This is not where the elderly and chronically ill want to spend their time.
Saneii saw the opportunity to address the needs of the individual and the individual’s family. He recognized the positive upside of social engagement for the elderly as a means of ameliorating the costs and complexities that loneliness and isolation bring to the individual and their loved ones. And he saw telecare as an opportunity to improve the entire healthcare system, while dramatically increasing quality of life. So he and his team set out to create an experience, rather than a set of treatments, and a holistic approach to delivering care that takes into account the whole person.
“Although things are never as simple as we want,” Saneii says, “they might be simpler than we think. What we deliver is a total person-centric, not patient-centric, experience that reduces isolation and loneliness and improves quality of life for the elderly and chronically ill. In doing that, we also reduce family stress, family expense and wear and tear on family caregivers. The way to do that is to acquire high-quality information about the person’s status and make that available to family and caregivers: Things like medication and appointment reminders, activity monitoring, social engagement, and physical monitoring of health and wellness indicators.”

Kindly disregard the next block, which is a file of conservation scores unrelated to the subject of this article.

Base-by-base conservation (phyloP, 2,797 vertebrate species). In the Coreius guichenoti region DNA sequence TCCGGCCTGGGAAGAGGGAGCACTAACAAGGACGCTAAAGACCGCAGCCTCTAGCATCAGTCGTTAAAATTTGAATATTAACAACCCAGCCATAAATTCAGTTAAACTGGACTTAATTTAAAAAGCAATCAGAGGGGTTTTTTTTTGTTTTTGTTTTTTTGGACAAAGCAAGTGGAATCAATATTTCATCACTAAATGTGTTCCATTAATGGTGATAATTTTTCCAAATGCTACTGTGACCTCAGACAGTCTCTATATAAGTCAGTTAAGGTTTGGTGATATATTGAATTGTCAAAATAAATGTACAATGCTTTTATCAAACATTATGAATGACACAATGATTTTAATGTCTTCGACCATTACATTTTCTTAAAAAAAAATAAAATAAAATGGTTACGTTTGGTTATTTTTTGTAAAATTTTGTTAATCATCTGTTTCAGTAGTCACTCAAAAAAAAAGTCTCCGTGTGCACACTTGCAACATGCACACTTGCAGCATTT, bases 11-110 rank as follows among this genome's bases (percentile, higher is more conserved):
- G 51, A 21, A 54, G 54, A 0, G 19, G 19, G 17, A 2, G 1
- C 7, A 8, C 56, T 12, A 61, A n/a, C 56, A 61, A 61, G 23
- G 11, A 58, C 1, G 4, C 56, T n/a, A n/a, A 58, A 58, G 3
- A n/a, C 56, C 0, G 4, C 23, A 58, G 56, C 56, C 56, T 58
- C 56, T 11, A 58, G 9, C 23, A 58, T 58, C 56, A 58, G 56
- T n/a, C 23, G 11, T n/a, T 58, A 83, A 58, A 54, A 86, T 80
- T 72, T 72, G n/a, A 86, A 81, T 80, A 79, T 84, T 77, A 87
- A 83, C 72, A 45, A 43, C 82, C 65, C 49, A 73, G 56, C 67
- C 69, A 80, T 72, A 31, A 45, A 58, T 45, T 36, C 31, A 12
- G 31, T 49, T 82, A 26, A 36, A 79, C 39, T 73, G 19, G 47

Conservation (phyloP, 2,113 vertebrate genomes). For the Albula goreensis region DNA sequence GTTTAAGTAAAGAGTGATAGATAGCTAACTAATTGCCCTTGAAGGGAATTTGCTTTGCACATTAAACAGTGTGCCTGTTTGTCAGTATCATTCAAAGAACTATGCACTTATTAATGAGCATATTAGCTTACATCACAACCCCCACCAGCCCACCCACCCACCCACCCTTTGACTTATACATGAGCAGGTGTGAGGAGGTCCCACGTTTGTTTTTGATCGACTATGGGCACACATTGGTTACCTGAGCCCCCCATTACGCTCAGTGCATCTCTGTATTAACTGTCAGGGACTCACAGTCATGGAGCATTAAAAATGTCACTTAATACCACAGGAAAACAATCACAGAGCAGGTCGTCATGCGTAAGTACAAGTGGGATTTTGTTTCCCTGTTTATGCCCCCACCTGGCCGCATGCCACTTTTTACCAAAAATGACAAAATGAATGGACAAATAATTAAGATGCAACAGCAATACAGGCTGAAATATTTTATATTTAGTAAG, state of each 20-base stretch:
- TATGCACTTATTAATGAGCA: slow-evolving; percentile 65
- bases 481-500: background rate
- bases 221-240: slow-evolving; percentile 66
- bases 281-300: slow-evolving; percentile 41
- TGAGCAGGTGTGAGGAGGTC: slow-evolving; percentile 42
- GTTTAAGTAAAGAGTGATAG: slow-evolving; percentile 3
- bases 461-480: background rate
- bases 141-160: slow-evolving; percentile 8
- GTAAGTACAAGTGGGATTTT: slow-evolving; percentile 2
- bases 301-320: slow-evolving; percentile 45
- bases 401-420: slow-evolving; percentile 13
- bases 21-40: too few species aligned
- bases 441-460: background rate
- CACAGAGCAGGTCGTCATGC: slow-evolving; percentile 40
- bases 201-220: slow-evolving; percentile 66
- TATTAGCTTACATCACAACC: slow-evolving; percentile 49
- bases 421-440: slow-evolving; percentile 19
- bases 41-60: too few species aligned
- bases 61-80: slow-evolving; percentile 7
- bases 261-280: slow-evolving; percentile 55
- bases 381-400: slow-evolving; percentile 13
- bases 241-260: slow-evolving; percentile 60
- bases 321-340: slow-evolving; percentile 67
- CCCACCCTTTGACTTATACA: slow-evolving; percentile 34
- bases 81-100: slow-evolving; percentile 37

The Independa approach links the elderly person to their caregiver network, personal and professional, and provides the critical information flows necessary to preserve and extend independence, as well as to ease the day-to-day worries of the caregiver. The results of even the most basic information sharing can be surprising.